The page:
One USF student, Sara Alnasur, challenged the nine Student Government (SG) presidential and vice presidential candidates in a question and answer session at the first debate Friday, asking each of them to name two upcoming campus events.
Vice presidential candidate Scott Howard, vice president of the Society of Physics Students, mentioned the organization’s engineering expo and a campus movie fest to be held next week.
Presidential candidate Andrew Cohen: National Pan-Hellenic Council Basketball game and the National Council of Negro Women’s ice cream social.
Presidential candidate Tim Moore, whose running mate Jonathon Davila was not in attendance, said Campus Movie Fest and Movies on the Lawn.
Spencer Montgomery and Cesar Hernandez, vice presidential and presidential candidates, respectively: Senior Citizen Prom night and the Caribbean Cultural Exchange.
Vice presidential candidate Daiquiri Jones, running mate for Daniel Dunn: “I can’t tell you how many times I look at my e-mail and there are thousands of e-mails of events that are going on.”
But Alnasur, a sophomore majoring in political science, was disappointed with the candidates’ answers.
“They always claim that we’re not informed and that we need to get out there and I can assume that half of them don’t really know what’s happening on campus and the major events that they do know are the ones that everyone knows regardless, like Movies on the Lawn,” she said. “I don’t think they all delivered. I was hoping that some specific people would come through a lot better than they did.”
The candidates did get specific, however, on their initiatives when it came to answering five questions based on a poll by the Student Alliance for a Politically Active Campus (SAPAC), who sponsored the debate.
One question focused on plans to increase student involvement, specifically in the three SG branches.
Cohen, SG director of University and Community Affairs, said he wants to implement a presidential radio show on Bulls Radio to inform students of what’s happening in SG.
“I commend the (SG) senate for putting on a radio show, but why doesn’t the executive branch get out there?” he said.
Following another question about seeking student input on SG projects and initiatives, Dunn said he wants to implement an online forum that is constantly monitored.
“People may, in any moment, send us complaints or any criticism,” said Dunn, a senior majoring in philosophy, and former opinion editor at The Oracle.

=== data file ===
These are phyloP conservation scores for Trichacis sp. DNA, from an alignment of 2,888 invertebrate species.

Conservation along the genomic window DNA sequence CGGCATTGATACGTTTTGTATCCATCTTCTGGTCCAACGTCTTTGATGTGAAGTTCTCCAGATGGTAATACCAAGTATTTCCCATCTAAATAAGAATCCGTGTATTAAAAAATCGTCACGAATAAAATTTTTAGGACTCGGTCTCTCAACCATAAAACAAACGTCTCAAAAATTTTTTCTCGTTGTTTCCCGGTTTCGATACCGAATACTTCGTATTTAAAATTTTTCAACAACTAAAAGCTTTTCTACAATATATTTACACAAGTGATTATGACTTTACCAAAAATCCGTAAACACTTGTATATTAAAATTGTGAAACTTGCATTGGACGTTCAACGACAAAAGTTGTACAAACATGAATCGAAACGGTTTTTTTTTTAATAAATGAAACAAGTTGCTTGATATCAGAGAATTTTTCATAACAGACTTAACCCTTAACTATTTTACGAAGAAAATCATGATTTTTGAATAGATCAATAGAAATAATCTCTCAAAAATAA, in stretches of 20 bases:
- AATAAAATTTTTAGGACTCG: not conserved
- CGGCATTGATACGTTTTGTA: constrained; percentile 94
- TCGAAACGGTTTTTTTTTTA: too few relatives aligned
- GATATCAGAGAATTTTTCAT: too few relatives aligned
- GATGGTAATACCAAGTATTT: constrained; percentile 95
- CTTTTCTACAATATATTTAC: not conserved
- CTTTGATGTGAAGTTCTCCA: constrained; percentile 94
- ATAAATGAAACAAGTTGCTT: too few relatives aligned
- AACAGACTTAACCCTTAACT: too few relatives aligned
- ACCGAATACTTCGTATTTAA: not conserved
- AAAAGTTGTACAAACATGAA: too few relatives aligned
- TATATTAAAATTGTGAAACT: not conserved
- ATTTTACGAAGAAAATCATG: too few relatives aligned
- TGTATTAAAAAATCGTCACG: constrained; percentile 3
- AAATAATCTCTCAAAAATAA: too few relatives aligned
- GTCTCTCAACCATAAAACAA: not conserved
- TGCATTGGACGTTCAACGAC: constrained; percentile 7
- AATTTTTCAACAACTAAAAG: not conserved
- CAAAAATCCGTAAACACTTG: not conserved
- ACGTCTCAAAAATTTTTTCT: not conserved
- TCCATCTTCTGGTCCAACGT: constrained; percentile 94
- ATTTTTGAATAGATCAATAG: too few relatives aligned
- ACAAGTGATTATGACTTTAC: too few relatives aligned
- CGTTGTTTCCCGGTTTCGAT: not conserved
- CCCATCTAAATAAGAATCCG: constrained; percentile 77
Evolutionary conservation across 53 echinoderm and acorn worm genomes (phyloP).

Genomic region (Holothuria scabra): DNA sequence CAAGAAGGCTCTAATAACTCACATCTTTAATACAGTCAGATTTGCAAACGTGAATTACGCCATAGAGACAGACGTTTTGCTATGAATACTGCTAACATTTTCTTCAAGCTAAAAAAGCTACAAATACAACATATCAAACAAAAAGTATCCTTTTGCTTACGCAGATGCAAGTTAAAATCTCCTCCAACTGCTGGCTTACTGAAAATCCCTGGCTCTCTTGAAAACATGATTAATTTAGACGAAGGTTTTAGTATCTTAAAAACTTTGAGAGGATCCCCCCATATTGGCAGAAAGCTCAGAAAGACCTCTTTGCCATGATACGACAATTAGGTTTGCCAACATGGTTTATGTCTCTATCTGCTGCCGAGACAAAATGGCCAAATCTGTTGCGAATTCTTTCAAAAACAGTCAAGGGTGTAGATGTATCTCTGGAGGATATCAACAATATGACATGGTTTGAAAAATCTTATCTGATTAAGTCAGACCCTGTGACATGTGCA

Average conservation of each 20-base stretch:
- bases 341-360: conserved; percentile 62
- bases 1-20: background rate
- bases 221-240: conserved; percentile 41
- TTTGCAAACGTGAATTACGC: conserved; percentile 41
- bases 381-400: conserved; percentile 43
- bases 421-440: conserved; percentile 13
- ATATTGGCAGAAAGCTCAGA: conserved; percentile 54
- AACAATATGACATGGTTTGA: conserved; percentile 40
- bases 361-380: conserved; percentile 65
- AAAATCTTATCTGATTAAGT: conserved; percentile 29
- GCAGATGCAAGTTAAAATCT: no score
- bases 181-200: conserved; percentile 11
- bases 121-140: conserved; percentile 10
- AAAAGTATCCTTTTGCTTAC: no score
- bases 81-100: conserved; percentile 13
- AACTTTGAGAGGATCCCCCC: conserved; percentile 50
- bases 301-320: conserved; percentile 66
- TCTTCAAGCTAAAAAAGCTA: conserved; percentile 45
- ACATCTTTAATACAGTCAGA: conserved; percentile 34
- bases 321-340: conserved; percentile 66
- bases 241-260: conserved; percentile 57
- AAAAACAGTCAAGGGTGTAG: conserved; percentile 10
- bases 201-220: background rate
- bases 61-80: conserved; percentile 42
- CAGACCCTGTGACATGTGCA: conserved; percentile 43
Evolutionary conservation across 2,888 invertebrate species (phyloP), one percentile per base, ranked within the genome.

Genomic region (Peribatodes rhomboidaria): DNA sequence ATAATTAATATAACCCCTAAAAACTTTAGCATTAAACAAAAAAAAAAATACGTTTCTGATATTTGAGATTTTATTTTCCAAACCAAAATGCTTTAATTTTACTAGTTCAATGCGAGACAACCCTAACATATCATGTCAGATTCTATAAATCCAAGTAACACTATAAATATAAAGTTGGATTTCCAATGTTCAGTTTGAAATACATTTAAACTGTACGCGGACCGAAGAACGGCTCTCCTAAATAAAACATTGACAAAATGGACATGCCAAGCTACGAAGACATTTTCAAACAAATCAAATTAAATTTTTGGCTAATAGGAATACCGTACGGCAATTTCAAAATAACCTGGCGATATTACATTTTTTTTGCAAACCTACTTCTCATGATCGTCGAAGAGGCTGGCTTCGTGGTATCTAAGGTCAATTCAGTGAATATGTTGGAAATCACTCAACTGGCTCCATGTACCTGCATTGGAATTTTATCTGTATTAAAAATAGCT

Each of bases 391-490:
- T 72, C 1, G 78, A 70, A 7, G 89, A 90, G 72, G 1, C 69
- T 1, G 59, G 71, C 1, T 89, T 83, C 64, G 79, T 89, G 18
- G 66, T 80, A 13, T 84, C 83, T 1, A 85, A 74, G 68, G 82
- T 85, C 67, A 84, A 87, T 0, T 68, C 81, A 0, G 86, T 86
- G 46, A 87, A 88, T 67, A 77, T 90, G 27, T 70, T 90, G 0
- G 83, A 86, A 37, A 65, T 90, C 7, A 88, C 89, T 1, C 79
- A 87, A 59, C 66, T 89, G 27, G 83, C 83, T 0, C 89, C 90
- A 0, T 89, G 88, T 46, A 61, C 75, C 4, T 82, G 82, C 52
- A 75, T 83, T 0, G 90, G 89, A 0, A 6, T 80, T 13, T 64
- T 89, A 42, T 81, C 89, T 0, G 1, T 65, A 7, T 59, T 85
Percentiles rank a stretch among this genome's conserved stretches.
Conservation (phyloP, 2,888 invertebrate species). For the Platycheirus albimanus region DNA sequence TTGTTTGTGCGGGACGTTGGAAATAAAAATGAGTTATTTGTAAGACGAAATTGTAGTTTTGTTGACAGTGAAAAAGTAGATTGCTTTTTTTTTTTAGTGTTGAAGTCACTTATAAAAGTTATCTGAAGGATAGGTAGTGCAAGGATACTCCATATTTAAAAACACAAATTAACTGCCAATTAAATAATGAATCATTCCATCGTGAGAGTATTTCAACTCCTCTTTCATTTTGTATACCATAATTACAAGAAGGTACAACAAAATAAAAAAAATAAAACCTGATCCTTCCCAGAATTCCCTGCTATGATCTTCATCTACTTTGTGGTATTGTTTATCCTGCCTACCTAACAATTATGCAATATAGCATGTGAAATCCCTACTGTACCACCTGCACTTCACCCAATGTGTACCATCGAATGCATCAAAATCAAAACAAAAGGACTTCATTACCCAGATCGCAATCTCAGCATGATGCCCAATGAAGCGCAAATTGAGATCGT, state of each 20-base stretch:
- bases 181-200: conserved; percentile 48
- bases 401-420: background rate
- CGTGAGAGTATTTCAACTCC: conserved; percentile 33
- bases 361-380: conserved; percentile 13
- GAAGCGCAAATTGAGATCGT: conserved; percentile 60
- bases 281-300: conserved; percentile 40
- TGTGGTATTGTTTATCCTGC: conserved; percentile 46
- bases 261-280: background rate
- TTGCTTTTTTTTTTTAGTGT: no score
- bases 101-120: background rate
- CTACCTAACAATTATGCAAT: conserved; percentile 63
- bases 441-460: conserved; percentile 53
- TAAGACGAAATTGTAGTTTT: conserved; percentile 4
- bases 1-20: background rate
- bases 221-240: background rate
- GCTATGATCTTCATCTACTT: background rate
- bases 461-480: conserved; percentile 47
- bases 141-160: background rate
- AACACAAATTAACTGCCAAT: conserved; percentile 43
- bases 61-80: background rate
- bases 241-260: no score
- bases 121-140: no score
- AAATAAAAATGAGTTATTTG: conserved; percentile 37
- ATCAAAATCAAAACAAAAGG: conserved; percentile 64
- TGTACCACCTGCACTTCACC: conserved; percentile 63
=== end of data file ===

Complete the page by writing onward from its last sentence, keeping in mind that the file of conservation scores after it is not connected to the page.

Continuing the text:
Each ticket made up of a presidential and vice presidential candidate was given 30 seconds to address each question.
“We talked to people who are members and students around campus,” said Christopher Bonk, president of SAPAC. “We essentially either took direct questions from them or found a combination of themes.”
In response to what he would do to move USF students’ issues to the local and state government, presidential candidate Christopher Leddy said he wants to lobby his platform in Tallahassee.
“Last year, I ran for SG president at this university and one of my campaign platforms was to work with SG presidents from across the state to focus lobbying efforts on Bright Futures and lowering tuition fees,” said Leddy, a senior majoring in political science and history, “And we will stand by that platform.”
Candidates were also asked of their plans toward creating a more environmentally friendly university.
Hernandez, a senior majoring in biomedical sciences, said he wants to communicate with experts on campus on how to tackle environmental issues.
“(We have) the Alliance of Concerned Students and we also have Yogi Goswami. He’s a world expert on solar panels,” he said. “SG needs to be involved with these things.”
Goswami is a chemical engineering professor at USF who won the Farrington Daniels Award in 2007, the highest award from the International Solar Energy Society.
When it came to increasing the safety and security on campus, Moore said he wants to improve bicycle safety.
“There are no bicycle lanes for students and there should be,” said Moore, a junior majoring in business management.
The debate drew a crowd of nearly 130 people, with an additional 86 watching the debate via the SG Web site, said Michael LeBlanc, supervisor of the Election Rules Commission and moderator of the debate.
“Compare that to about 20 at the first debate last year,” he said. “I am very happy with the turnout.”
The second debate will air Wednesday on Bulls Radio at 7 p.m.